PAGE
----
If this is true, it would mean more leniency when it comes to speeding and could have an impact on the overall number of speeders out there. On the other hand, the increase of 2 km/h is fairly minimal, especially at high speeds so we doubt that this will have much of an impact on serious offences.
Of course, as we mentioned above this is based on an internal document that is not supposed to be released to the public, thereby calling the authenticity of this supposed change into question. According to an article on this change in the Standard, "A police spokesman said relevant guidelines belong to internal operation details and are not supposed to be made public. He did not say if the document circulated online was genuine."
Because this increased leniency has not been confirmed by the police, our best advice would be to well, not speed! If you are caught, it would be a good idea not to expect the police to apply the 5 km/h reduction of your recorded speed.
Does speeding impact your car insurance premiums?
With the rather high number of speeding citations issued in Hong Kong in the first three quarters of 2020, it is worth looking at whether getting a speeding ticket will have an impact on how much you pay on car insurance or not.
The answer here is both yes and no. In fact, it depends on the punishment you are issued for speeding, more specifically, whether you are issued with any demerit points for speeding. Each year when you go to renew your motor insurance, or when you apply for a new car insurance plan, you are required to state whether you have received any driving offence/demerit points within the past two years.
If you have, you can bet that your insurance premium will increase or be higher than a driver with no demerit points. How much higher will depend on the number of points issued and your overall driving record.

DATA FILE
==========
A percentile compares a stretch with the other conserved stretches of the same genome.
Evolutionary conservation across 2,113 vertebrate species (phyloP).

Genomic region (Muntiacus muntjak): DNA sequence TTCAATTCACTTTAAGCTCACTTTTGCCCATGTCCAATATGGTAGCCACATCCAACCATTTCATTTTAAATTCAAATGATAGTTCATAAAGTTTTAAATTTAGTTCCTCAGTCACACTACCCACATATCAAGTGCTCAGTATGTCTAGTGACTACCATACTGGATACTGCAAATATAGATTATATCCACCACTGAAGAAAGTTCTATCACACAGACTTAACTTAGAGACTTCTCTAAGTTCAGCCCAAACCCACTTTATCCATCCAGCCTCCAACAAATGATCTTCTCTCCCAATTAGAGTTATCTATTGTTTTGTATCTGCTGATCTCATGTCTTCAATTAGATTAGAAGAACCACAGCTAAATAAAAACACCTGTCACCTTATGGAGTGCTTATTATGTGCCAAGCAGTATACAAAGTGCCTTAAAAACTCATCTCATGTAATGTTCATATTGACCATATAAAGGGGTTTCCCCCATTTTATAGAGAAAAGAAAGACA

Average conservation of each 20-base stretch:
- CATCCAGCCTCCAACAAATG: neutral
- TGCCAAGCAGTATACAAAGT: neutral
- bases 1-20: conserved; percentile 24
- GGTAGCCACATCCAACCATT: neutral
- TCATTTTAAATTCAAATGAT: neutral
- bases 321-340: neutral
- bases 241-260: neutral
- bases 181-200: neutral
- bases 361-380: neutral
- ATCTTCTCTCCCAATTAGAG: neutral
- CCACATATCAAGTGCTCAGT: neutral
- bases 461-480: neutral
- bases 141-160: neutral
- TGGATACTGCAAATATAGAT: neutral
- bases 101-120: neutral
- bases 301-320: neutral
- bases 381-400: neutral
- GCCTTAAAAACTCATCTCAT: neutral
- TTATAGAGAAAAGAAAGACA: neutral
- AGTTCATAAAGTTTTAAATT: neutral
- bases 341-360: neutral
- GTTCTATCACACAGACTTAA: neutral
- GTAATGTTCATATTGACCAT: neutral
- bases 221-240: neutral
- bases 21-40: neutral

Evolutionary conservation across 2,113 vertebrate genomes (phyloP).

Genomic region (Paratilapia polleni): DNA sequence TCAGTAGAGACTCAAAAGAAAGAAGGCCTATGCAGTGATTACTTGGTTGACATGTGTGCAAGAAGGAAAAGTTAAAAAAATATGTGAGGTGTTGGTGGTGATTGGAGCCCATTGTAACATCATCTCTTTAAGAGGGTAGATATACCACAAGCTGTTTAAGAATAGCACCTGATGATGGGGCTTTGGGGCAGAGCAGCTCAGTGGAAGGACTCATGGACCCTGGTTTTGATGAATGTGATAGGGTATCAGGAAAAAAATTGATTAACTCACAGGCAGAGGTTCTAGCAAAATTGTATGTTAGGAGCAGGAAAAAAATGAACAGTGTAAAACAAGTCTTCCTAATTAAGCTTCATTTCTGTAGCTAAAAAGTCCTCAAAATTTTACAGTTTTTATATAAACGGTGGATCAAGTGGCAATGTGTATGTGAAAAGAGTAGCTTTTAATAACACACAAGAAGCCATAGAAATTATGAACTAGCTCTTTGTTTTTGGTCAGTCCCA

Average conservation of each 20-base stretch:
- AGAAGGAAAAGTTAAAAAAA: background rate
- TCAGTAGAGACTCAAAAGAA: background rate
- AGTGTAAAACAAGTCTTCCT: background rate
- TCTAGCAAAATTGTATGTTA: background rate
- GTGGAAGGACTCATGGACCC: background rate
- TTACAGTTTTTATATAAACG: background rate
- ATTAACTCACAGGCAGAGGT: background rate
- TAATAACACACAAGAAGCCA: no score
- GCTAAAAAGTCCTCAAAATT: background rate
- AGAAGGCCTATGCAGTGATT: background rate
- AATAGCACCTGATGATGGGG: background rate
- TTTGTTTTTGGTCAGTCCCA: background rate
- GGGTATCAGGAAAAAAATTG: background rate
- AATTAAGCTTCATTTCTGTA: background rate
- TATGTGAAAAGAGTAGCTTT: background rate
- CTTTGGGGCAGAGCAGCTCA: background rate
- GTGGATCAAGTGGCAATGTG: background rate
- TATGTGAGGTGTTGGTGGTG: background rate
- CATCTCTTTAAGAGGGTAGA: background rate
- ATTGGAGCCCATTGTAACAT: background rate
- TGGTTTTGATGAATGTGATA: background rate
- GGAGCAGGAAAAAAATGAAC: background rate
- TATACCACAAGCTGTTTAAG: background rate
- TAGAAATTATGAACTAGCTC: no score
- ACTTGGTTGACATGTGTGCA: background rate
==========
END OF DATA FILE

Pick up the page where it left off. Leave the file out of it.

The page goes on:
On the other hand, if you got a speeding ticket and were issued no demerit points e.g., you were going less than 15/12 km/h over the speed limit, then you should not see your premium increase because of a speeding ticket.
Another thing to be aware of here is how insurers will react to speeding and accidents. Generally speaking, almost all motor insurance policies sold in Hong Kong will cover accidents where non-excessive speed is a contributing factor. In other words, if you are speeding and in an accident, as long as it is not excessive or incredibly dangerous, your insurer should cover any damage.
Our best advice here would be to read your policy documentation closely to ensure there is no clause stating speed and insurance coverage. If nothing is mentioned you should be covered.
One thing to look out for is dangerous driving. If your policy excludes claims for accidents that are caused by dangerous driving this will usually include excessive speeding e.g., going 110 km/h in a 35 km/h zone and getting into an accident.
This will usually be deemed by the police as dangerous driving which could allow your insurer to reject any claims.
Beyond that, while you will generally be covered for accidents caused speeding, any demerit points accrued due to speeding will result in higher premiums so it is best to try to stick to the posted speed limits as possible.